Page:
I’d give “Tyler Johnson Was Here” a solid 4 stars, notably because I connected with the read on some personal levels and because it does manage to do well by delving into issues of cultural pride and identity, police brutality, the current events and social climate surrounding Black Lives Matter, and the struggle for recognition/fight against dehumanization so often noted and experienced in the African-American community. Being a twin myself and noting Marvin’s connection with Tyler, I could definitely identify with how close the two were. Knowing also few friends who lost their twin siblings early, the pain that comes with that is hard to put into words, but I did appreciate Coles’ attention to and openness with Marvin’s grief. Being a woman of color, I also appreciated the microscopic and macroscopic attention this novel gave to its racial conflicts from the eyes of its protagonist.
This is a story with many heavy layers and attempts to address those layers from the perspective of a geeky teenage boy left confused and distressed by the events around him. It showcases not just scales of racist attitudes in day-to-day interactions with people in his neighborhood, but also culminating in the event that has Malcolm and his friends remembering his brother in a hashtag: #TylerJohnsonWasHere. Marvin’s a rather distinct teen who’s self-aware, full of self and cultural love/confidence. He likes “A Different World”, he wants to go to MIT (at least at first), and he’s a supersmart kid just trying to fit in and survive to get out of the fate that the world sees fit to box him in, particularly with a father in prison and a mother who struggles to make sure her boys don’t get taken by the streets. (I could honestly appreciate the retro reference to “A Different World”, though I wonder if Coles could’ve also referenced other modern series that teens of color, particularly African-American teens, watch such as “The Get Down”, “Dear White People”, or “Black-ish/Grown-ish”.)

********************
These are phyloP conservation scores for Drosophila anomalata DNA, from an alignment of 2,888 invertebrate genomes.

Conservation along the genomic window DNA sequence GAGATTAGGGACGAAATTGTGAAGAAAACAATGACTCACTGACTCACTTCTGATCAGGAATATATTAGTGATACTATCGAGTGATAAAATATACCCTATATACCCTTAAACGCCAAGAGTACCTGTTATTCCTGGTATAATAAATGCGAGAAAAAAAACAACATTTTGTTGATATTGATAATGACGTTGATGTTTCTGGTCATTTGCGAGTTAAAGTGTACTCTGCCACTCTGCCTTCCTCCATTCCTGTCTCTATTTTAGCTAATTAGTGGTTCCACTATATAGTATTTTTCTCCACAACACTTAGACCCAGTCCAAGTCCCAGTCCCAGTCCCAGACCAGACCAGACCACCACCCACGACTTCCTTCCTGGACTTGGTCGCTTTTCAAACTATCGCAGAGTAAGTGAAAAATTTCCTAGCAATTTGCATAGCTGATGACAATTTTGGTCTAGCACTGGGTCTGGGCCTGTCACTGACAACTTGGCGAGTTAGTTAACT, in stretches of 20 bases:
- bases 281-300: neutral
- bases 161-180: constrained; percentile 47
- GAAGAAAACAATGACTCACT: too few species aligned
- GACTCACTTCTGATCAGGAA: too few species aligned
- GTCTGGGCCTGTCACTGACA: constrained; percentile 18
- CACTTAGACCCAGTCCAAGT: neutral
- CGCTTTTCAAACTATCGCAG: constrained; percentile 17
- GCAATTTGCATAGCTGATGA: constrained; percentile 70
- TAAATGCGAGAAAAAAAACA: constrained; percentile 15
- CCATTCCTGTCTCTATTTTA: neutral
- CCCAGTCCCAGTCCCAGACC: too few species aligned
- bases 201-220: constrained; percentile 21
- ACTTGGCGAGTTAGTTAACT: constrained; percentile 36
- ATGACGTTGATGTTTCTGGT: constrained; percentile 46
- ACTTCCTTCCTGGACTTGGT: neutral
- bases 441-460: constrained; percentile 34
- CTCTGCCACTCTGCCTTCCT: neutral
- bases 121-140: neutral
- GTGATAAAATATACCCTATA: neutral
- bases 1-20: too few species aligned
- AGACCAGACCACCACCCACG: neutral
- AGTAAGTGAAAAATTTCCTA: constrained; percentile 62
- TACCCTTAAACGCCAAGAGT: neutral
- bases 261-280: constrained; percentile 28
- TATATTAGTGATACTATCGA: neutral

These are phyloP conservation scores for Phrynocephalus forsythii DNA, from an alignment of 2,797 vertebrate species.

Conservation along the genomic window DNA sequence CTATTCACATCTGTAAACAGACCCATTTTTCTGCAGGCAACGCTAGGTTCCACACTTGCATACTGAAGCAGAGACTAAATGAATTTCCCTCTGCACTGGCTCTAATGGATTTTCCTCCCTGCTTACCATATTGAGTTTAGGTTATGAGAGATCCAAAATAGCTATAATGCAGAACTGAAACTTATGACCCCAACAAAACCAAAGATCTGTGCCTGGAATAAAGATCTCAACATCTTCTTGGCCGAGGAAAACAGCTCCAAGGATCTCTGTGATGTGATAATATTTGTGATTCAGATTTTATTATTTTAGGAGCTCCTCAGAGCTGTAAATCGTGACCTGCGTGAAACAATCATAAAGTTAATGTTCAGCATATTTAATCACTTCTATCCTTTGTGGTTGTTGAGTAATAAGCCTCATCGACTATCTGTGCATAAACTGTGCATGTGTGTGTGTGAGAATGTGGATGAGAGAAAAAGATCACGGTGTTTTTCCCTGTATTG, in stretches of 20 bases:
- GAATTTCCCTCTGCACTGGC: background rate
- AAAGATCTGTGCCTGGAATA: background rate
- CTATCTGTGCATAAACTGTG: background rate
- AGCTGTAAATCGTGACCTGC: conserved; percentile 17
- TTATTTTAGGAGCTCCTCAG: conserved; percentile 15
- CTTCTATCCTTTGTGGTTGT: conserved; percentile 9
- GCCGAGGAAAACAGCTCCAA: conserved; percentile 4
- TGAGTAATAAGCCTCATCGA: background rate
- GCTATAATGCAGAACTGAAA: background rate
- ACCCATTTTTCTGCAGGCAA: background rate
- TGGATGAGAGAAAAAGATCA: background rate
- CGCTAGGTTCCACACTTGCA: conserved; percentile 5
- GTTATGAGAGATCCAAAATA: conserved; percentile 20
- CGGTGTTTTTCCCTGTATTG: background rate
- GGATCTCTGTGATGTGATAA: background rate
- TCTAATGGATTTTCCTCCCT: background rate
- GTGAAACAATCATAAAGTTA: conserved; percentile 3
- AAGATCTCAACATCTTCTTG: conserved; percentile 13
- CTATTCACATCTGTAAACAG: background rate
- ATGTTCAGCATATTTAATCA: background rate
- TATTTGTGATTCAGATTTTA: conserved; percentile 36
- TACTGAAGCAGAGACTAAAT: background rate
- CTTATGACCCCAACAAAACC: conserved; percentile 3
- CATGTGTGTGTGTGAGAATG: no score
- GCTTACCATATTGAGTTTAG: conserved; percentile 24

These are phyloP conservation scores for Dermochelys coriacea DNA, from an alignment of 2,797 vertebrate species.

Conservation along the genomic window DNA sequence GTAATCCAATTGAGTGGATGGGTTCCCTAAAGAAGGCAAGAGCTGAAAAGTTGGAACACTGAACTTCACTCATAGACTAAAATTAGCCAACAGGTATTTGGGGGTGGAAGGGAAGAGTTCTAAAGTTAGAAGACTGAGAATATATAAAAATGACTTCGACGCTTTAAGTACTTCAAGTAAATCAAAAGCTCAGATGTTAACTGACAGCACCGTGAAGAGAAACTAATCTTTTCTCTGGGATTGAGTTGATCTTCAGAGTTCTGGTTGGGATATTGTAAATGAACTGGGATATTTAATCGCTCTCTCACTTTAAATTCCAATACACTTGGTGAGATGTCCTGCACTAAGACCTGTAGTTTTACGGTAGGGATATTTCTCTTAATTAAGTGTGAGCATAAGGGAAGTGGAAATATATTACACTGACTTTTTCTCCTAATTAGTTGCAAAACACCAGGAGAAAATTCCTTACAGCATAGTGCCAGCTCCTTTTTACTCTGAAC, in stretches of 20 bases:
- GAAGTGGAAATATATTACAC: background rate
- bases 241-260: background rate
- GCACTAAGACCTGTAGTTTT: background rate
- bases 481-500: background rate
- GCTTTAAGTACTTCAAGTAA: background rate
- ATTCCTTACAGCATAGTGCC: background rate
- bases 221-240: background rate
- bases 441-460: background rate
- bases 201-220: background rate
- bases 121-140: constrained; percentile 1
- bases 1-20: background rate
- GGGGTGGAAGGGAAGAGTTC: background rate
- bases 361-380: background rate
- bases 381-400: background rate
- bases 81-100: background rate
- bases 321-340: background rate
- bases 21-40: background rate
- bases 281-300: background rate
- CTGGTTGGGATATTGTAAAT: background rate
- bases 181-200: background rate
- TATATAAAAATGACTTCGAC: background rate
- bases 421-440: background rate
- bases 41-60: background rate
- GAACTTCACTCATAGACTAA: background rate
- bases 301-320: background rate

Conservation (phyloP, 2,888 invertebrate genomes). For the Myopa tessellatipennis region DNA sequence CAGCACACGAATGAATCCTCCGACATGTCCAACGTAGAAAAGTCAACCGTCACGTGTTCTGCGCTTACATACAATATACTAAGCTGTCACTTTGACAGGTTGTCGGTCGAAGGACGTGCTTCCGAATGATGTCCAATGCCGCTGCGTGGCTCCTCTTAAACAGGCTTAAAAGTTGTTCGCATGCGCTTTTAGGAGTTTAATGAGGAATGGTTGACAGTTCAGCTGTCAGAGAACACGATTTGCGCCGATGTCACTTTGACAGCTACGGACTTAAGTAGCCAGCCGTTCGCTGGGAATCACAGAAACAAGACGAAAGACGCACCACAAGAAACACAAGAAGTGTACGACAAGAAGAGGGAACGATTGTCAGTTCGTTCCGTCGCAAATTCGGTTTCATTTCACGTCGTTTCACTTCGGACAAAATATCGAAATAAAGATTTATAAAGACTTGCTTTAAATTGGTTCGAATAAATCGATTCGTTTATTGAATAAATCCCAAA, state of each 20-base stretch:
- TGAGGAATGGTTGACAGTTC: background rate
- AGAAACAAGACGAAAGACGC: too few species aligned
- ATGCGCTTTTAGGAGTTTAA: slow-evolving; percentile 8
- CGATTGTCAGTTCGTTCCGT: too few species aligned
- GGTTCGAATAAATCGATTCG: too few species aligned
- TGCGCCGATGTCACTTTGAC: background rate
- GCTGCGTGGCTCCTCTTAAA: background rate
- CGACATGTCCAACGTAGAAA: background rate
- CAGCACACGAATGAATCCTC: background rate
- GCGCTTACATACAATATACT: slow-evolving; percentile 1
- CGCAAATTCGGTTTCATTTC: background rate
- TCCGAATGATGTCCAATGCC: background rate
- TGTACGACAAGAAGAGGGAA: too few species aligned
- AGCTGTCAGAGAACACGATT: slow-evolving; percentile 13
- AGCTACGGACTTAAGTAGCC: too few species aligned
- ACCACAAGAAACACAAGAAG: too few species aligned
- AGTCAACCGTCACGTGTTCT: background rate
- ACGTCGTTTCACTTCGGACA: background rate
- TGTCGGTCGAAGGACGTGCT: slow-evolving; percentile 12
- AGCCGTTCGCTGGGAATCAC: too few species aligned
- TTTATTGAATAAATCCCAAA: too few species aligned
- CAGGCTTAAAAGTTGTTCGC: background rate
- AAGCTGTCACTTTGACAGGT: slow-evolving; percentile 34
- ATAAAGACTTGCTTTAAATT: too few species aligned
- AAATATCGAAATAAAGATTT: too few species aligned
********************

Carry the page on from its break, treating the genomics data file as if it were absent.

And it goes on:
Things get complicated quickly after a party that goes horribly wrong. Granted, the racism that Marvin and his friends experience begin even before that party hits the pages, but it’s a turning point of the novel that sends Marvin reeling in horror and desperate to find answers when it seems no one else of authority (particularly where the police are concerned) can help. I felt that the characters could’ve used more fleshing out. The romance in here felt somewhat shoehorned in, but parts of it were sweet. Still, the narrative pulled me in and I was rooting for Marvin the whole novel. He shows a good bit of character growth up to the final points of the novel, though I honestly wish that the novel could’ve given more closure to certain plot points pertinent to the novel’s events (I would’ve liked to have seen the family get the justice they deserved, and even Marvin start his foot off in his new college life.)
Overall – it was an experience I connected with despite some qualms and general uneven presentation within the novel. I would like to see more work from Jay Coles to see more of his narrative style on the whole.
Overall score: 4/5 stars.
Note: I received this as an ARC from NetGalley, from the publisher.